For quite a while now, it has been acknowledged that wind farms indeed come with a noise impact. The studies have clarified things. According to research, wind turbines might produce possibly harmful noise if they are installed near sensitive environments. It is a complex matter filled with challenges that everyone should pay attention to.
Social license and regulation
In Canada, there are zero federal regulations on wind farms’ noise impact. Without a legal framework, it may be difficult to evaluate the impact of wind projects. Provincial regulations have established the maximum acceptable noise level to 40 dBA in rural places. The World Health Organization says that this is not a harmful amount, but research says otherwise.
When Health Canada conducted a study about the disturbance level of wind projects based on noise amplitude, it found that noise annoyance significantly increases when it reaches an average noise level of 35 dBA. To understand risks better, regulations must be combined, and the density of these sensitive environments must be analyzed.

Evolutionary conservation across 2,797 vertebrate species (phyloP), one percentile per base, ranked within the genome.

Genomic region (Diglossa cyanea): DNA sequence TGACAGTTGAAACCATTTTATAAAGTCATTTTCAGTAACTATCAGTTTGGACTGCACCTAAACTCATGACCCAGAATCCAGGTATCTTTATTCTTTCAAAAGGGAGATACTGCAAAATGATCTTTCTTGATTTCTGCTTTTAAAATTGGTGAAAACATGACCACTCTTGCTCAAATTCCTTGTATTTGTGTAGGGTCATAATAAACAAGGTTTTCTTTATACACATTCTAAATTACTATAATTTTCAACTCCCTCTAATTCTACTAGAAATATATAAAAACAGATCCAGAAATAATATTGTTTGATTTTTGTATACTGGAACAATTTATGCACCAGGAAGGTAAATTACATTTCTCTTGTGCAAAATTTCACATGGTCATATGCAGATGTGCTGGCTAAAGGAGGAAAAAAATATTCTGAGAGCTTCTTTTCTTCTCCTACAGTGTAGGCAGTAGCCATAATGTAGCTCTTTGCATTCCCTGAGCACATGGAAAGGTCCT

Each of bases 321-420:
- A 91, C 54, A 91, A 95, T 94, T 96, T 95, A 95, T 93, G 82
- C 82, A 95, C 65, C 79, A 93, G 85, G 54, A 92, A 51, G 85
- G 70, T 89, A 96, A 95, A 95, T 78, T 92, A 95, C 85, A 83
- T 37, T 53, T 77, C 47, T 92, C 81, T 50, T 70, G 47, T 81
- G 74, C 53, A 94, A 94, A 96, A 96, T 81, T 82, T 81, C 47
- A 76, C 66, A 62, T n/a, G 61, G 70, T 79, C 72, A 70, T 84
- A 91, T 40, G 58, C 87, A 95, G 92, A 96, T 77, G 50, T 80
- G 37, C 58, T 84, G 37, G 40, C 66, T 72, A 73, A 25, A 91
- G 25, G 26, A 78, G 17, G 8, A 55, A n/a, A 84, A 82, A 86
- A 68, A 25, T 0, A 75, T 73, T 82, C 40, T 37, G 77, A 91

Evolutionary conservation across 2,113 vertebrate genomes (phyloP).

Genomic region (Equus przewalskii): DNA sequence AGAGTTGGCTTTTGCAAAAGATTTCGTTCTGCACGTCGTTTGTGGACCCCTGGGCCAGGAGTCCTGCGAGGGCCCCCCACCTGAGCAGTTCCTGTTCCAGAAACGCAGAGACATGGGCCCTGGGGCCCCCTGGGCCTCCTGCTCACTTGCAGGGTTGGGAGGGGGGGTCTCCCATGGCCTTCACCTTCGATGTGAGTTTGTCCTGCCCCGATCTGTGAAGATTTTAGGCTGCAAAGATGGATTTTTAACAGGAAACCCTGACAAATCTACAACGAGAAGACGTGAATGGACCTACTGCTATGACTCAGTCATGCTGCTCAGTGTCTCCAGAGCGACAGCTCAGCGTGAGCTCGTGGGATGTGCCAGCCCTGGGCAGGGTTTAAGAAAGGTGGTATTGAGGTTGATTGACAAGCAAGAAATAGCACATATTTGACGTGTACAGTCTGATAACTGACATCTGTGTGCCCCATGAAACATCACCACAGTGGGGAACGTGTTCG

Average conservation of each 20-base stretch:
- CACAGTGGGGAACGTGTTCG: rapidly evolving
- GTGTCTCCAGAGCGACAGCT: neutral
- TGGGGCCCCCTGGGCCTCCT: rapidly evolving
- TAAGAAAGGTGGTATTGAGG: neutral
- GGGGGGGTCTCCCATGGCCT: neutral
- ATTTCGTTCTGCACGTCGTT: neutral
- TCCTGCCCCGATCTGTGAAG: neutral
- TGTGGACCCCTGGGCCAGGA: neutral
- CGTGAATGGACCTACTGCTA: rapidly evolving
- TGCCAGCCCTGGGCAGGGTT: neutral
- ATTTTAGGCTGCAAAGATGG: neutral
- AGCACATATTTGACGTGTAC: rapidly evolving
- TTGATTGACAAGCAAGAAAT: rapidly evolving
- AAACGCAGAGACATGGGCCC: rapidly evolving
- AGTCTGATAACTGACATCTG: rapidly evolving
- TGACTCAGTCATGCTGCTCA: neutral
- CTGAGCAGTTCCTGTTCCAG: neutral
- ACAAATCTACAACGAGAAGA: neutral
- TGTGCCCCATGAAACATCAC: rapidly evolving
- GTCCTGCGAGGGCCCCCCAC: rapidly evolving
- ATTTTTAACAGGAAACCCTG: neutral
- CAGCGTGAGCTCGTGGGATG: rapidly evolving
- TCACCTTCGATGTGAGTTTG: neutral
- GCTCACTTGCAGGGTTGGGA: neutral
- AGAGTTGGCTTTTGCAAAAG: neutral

Simulation and reality
There is also a lot of debate about how to interpret the results of simulations as opposed to the actual noise to be experienced by receptors. The people behind these environmental impacts require the respect of certain protocols and recognition of calculation methods. While standardized, they may induce unrealistic or conservative results.
If we want a better understanding of the acoustic impact of a wind farm, the simulation must be based on real wind conditions. Studies should be more exhaustive to give a more accurate estimation. Despite this, the resulting economic benefits will make up for this.
Noise emission control in urban settings
There are technological innovations meant to lessen the acoustic impact on the market or in development. A wind project following operating restrictions will be able to control emissions from the turbines and increase the generated power at the same time.
Wind turbines experience wear and tear. An acoustic camera, which uses a microphone matrix to find noise origin, will help determine if components create more noise than they used to.